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12 Power Pantry Ingredients for Every Family's Kitchen

Ace mealtime with these delicious, flavor-enhancing essentials

Jackie Freeman

Published on: May 28, 2021

father and daughter in the kitchen cooking

Whether you’re a pro making homemade meals or have the local pizza joint on speed dial, these 12 pantry staples will help enhance (or rescue) mealtime. A little of these ingredients goes a long way, so start with a splash or a pinch, taste, then add more if necessary. 

Coconut flakes

A lot of us use coconut flakes for sweet dishes like baked goods, granola and oatmeal. But coconut, especially when toasted lightly on the stovetop in a dry skillet, can really add a punch to savory dishes like curry (and other stews) or baked fish.

Worcestershire sauce

A strange mixture of vinegar, molasses and anchovies adds a bit of je nes se quoi to everything from hamburgers to drinks to Chex mix. You can use it to marinate meat, add a splash to finish a pan or pasta sauce, or even perk up an onion dip. You can also find vegan versions of Worcestershire sauce.


This paste made from sesame seeds is common in the Middle East and most folks know that it is used to make hummus. Versatile tahini also makes a great addition to salad dressings and can be stirred into soups. Spread it onto sandwiches and maybe even try mixing it into cookie dough.

"Everything But the Bagel" seasoning

This cult product from Trader Joe's is made up of everything you'd expect to find on covering an everything bagel: sesame seeds, dried minced garlic and onion, black sesame seeds and poppy seeds. You can add it to hummus or popcorn. You could sprinkle it on salad, avocado toast, roasted veggies, eggs, pizza, etc. The flavor-enhancing possibilities are endless!

Nutritional yeast

Most people think of nutritional yeast as something they find in the back of a hippie health-food store. But nutritional yeast gives dishes a rich, cheesy, umami flavor while being a great vegan option. You can top popcorn, stir it into rice or pasta dishes or even sprinkle into clam boils.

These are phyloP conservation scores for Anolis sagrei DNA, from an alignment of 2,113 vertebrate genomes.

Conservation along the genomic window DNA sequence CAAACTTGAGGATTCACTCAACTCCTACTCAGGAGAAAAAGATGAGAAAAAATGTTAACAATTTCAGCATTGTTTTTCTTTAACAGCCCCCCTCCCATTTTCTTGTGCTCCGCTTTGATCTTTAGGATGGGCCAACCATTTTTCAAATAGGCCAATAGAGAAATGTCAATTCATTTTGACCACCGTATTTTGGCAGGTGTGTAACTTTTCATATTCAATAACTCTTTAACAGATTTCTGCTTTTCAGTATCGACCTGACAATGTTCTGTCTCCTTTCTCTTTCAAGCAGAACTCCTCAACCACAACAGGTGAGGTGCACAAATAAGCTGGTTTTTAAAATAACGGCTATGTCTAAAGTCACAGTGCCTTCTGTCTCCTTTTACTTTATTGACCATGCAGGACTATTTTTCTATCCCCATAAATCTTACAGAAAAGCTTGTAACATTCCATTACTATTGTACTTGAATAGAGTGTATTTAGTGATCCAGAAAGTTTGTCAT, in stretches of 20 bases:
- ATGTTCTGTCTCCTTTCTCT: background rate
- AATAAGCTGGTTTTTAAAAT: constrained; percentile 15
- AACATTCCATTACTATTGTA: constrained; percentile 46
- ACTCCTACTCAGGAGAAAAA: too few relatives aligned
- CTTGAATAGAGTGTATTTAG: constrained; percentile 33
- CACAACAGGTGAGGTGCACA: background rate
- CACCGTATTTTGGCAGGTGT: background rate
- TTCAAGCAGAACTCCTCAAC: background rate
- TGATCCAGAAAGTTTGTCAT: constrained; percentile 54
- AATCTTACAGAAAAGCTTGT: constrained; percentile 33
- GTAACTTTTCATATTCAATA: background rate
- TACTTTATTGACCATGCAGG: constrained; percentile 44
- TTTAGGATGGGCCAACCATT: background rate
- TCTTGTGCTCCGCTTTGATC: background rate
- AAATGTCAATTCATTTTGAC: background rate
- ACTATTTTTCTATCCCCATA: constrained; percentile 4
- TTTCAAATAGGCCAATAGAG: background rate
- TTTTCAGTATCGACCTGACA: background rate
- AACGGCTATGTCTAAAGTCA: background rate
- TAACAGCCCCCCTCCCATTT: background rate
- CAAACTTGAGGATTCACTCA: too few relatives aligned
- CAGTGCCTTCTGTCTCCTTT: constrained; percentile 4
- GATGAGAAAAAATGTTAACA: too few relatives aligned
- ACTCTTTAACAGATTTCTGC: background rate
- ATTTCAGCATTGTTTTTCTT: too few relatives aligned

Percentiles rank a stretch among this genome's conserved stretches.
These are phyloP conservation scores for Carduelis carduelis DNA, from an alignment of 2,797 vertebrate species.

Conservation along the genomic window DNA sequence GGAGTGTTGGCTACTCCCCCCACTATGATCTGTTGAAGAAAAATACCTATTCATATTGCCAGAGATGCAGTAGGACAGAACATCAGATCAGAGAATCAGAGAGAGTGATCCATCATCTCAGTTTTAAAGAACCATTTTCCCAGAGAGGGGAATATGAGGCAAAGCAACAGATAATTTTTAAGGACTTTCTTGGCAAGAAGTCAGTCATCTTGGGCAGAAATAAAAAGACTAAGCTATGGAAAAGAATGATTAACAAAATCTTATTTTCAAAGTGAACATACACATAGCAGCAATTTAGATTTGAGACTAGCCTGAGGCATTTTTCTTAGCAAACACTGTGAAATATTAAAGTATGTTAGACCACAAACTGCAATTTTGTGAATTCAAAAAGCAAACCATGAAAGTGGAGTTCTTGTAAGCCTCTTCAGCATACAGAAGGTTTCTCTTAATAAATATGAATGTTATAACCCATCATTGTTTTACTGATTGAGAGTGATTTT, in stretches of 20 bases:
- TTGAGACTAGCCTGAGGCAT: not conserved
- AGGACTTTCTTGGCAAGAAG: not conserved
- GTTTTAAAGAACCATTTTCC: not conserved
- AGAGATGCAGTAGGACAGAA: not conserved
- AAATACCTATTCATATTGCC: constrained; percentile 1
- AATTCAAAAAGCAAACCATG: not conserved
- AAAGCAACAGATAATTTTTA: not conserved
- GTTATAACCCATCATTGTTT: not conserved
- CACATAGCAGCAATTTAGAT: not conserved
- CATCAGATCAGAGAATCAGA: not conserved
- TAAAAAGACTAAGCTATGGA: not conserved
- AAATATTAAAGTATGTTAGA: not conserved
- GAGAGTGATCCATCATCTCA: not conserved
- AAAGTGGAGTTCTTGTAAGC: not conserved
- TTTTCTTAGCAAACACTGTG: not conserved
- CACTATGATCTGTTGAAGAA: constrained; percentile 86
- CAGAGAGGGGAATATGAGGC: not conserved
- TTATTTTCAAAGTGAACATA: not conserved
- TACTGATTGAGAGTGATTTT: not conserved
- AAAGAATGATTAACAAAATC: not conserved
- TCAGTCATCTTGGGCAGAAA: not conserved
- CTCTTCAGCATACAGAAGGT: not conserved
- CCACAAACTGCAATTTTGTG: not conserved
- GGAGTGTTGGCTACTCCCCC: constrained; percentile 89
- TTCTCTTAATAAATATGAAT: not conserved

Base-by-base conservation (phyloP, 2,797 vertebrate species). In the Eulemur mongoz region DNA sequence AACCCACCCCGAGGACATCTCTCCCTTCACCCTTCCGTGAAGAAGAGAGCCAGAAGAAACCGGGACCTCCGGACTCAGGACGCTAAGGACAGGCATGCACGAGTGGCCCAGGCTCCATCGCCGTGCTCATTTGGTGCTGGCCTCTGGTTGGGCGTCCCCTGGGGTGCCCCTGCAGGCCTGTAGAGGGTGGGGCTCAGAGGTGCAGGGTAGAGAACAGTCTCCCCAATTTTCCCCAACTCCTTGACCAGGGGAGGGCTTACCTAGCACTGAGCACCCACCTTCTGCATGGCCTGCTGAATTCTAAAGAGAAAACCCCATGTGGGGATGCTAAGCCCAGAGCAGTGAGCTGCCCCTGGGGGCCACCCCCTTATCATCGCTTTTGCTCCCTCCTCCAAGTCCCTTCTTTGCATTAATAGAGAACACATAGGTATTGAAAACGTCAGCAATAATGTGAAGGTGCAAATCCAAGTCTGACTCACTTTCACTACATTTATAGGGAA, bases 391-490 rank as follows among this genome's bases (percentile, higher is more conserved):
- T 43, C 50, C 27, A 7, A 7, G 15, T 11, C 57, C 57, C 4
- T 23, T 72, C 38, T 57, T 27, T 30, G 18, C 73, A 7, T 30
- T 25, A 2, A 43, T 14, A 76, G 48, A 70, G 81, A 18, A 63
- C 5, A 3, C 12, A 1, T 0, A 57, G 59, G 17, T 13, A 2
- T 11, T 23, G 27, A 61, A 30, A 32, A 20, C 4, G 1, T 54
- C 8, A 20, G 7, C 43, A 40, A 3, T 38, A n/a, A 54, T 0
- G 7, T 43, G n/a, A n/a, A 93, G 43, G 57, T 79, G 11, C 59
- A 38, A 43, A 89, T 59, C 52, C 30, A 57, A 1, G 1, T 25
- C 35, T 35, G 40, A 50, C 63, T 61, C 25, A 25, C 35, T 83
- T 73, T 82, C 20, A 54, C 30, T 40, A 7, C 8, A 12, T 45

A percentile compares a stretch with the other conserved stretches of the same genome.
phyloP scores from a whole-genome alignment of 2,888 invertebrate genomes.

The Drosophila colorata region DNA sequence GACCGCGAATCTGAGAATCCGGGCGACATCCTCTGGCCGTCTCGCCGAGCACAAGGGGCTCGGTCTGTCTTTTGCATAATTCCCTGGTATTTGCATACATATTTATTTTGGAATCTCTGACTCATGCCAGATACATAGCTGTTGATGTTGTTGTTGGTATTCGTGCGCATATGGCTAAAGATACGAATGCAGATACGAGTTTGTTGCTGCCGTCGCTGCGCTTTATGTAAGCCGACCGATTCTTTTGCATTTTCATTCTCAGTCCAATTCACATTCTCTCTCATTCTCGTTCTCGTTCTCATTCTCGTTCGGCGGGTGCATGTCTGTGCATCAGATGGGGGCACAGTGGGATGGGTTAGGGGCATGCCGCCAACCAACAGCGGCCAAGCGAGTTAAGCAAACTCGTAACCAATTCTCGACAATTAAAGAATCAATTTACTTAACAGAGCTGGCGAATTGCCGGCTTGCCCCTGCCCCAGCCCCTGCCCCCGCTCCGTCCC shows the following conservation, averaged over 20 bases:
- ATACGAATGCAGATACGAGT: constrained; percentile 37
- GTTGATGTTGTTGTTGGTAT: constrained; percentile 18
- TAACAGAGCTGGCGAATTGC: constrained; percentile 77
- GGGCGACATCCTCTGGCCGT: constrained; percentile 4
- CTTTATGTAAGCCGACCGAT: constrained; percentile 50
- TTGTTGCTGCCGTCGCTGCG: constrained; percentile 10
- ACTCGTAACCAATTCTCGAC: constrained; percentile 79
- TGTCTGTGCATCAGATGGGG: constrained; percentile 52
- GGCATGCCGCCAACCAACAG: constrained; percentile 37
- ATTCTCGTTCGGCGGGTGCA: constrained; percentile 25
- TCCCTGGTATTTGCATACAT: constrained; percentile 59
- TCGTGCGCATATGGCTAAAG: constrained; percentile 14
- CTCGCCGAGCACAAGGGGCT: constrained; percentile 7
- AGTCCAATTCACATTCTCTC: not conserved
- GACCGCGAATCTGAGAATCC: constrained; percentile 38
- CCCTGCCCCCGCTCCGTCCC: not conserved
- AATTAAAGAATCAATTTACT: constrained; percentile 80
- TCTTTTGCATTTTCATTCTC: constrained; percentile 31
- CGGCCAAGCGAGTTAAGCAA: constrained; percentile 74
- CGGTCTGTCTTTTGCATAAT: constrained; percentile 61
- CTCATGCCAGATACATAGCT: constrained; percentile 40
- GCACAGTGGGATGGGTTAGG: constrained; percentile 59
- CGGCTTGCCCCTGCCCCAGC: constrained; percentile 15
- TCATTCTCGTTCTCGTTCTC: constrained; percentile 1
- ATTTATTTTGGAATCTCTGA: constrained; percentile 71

Miso paste

Made of cooked and fermented soybeans, this flavor enhancer ranges from mild (white) to medium (yellow) to rich (red). You can whisk it into salad dressings, add a bit to mac and cheese or make a warm and comforting bowl of miso soup. Once opened, store it in your refrigerator covered with a piece of plastic wrap to keep the miso from oxidizing.

Parmesan cheese

Sprinkle it on top of casseroles or soups, fold it into savory baked goods, or mix it with breadcrumbs and herbs to make a crispy crust for chicken or pork chops. Parmesan cheese adds a nice balance of salt, fat and umami (savory flavor). For the best flavor and freshness, purchase a block of cheese and keep it carefully wrapped in your fridge, grating it right before use.

Dijon mustard

Top a burger, make a coating for baked salmon or chicken or use it to whisk up a quick vinaigrette for your salad greens. Dijon mustard is a more well-rounded and versatile condiment than its yellow cousin, and comes in handier for a variety of dishes and cuisines.

Good quality extra-virgin olive oil

Not all oils are equal, and you can taste the difference. Drizzled over veggies or roasted meats, turned into salad dressings, even baked into cake, you’ll be able to taste the fruity and nutty difference compared to common vegetable oils or lower-quality olive oil brands which can taste rancid.

Chicken stock

Add a ton of flavor and some protein by using chicken stock when cooking grains and soup instead of boring ‘ol water. If you find you have some left over, freeze in an ice cube tray, then transfer to a sealable plastic bag. To add a splash of stock to make a pan sauce, thin a stew or add a touch of flavor to cooking rice, simply toss in a frozen cube.

Tomato paste

This isn’t the sauce that comes in a can, but the highly concentrated stuff that comes in a squeeze tube. Cooking down tomatoes, olive oil and salt makes it rich and caramelized. Add a squeeze or two to pizza or pasta sauce, curries, soups or anywhere else you are using tomatoes to pop the flavor.


Vinegar can be used to make salad dressings, liven up soups, add a little pep to roasted veggies, make quick pickles or even brighten up grain salads. White vinegar is awfully potent and apple cider vinegar is kind of boring, so reach for something a little more flavorful. If you’re looking to add just a touch of sweet or balance out acidic tomato dishes, use a high-quality balsamic vinegar. If you want to add a nuttier or deep flavor, indulge in a bottle of sherry vinegar.

Editor’s note: This article was originally published in October 2019, and updated in May 2021.

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